Here Are 4 Things I Would Have Done Differently as a Founder
Grow Your Business, Not Your Inbox
Birthdays are a great time for reflection. The startup that I co-founded in 2012 turns 4 this month, and I've decided to look back on the past four years and ask myself: If I could do it all again, what would I do differently?
What decisions would I make? What would I spend my time focusing on? After mulling over some of the big decisions, here's my list of do-overs.
1. Start globally from the beginning.
In the first year, we launched Blinkist -- an app that helps people read faster -- only in Germany. It seemed easier to launch with one language (German) and start in our home market. We also absorbed the intel that it’s important to have proof of concept in a small market before going global so that you don’t experience an epic fail of global proportions that could potentially damage your brand or reputation.
Hence, our launch in just one country. But this was the wrong thinking. Had we opted for English as our first language and launched globally from the start, it would have been easier for us to obtain a customer base to learn from. Further, had we had failed, it wouldn’t have been on a global scale. It would have been a failure with a small group of early adopters and wouldn’t have done any damage.
I think it was our sensible, too-cautious German hearts that stopped us. Looking back, going global with English would have been the best way to start.
2. Remember the 'M' in 'MVP.'
It’s great to start a company with a gut feeling, but it’s really, really important to develop that feeling while getting to know your potential customers. So, get out into the market as quickly as you possibly can by starting with a real MVP, or "minimum viable product" i.e., as minimal as possible.
We secured funding with an idea and then spent five months developing the Blinkist app before we put it into the market. In those five months, we weren’t learning as much as we could have. Looking back, I think that the real MVP for Blinkist would have been a newsletter. This would have been a simple, subscription-based email list where people receive one book-in-blinks per day or week.
Then we would have been able to learn things like: What people are interested in our concept? How much are they willing to pay? What formats do they like? How do we reach them? Today, whenever I’m building something, I always take two steps back and ask if there’s an easier way to do it.
On a related note, if I were back in 2012 and setting up the newsletter MVP, I would have made tracking a priority from day one. Data needs to be a first thought, not an afterthought. It’s invaluable to start with a data-driven, “build-measure-learn” mindset from the get-go.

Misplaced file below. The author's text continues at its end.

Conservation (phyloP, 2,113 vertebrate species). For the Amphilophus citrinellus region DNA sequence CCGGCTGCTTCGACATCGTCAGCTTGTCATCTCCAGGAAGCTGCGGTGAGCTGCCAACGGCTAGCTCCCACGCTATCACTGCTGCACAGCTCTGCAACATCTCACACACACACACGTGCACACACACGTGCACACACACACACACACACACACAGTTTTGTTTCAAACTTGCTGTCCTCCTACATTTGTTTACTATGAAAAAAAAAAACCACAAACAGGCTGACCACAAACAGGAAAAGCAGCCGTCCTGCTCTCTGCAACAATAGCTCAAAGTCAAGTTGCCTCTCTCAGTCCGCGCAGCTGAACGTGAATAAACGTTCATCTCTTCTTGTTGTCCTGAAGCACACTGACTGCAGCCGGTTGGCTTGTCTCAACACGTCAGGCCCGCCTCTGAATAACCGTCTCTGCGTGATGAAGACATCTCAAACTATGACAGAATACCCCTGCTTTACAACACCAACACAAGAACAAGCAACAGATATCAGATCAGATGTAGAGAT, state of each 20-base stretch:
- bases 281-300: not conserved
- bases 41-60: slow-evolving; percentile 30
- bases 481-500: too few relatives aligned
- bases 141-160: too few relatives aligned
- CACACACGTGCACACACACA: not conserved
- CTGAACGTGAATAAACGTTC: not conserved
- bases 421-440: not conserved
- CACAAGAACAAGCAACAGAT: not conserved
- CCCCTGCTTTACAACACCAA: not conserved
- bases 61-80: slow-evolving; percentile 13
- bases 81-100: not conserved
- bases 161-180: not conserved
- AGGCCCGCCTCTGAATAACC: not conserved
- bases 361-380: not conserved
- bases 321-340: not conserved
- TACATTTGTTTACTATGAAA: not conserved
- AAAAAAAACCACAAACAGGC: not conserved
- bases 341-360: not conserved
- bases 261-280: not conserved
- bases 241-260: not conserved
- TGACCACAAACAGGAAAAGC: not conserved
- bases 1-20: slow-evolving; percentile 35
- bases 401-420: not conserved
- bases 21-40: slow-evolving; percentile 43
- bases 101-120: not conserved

Data needs to be a first thought, not an afterthought.
3. Don’t raise money before you understand venture capital.
Funding is great, but before you jump into venture capital, make sure you understand what you’re getting yourself into. Once you’re in the VC world and you close a round of funding, the clock starts ticking.
So, you should start hiring people and spending more money, because investors expect you to grow aggressively and move fast -- after all, that's why you've raised funds. From day one, you have to have the next funding round in mind, which usually comes sooner than you think.
Experts say you should raise enough money to last for 18 months, but it’s difficult to raise that much in the early phases, so you'll typically find yourself fund-raising for 12 months. This doesn’t mean you have 12 months to sit back and work on your product. It can take up to six months to raise money; and that means six months to build, measure and learn enough to be able to tell a new story and start raising funds again after six months.
Getting this six-month period right -- i.e,. knowing what to spend your money on and what to focus on and having the guts to take a step back and buy more time by lowering costs at the right time -- is quite challenging.
If I could do it again, I would bootstrap a little bit more at the beginning. Set up that mailing list, learn about the market and work on building the product before going all-in with VCs.
4. Be conscious about values and culture.
When we started Blinkist, we didn't think too much about how we wanted to structure our organization or what kind of culture we wanted to promote. We just wanted to get started.
We ran things as though we had experienced them in our previous corporate and consulting jobs and ended up with a classic command-and-control structure with different leadership approaches. This felt a little chaotic.
A company culture started to appear, but it was haphazard. As founders, we didn’t align on what values we wanted; and, as a result, we had difficulty aligning on decisions because we didn’t have a common understanding to guide us. I’m glad we realized this early enough and managed to smoothly adopt a light version of Holacracy in 2014 that helped us transform our company’s organization and align along a culture of transparency and self-organization.
As we all know, hindsight is 20/20. Looking back, I certainly see things that I would have done differently. Having said that, I know that sometimes a bad decision is better than no decision. Trying and failing is the best way to learn.
I’m really lucky to work with a super-sharp team of people that keep me challenged and on my toes everyday. Here’s to the next four years!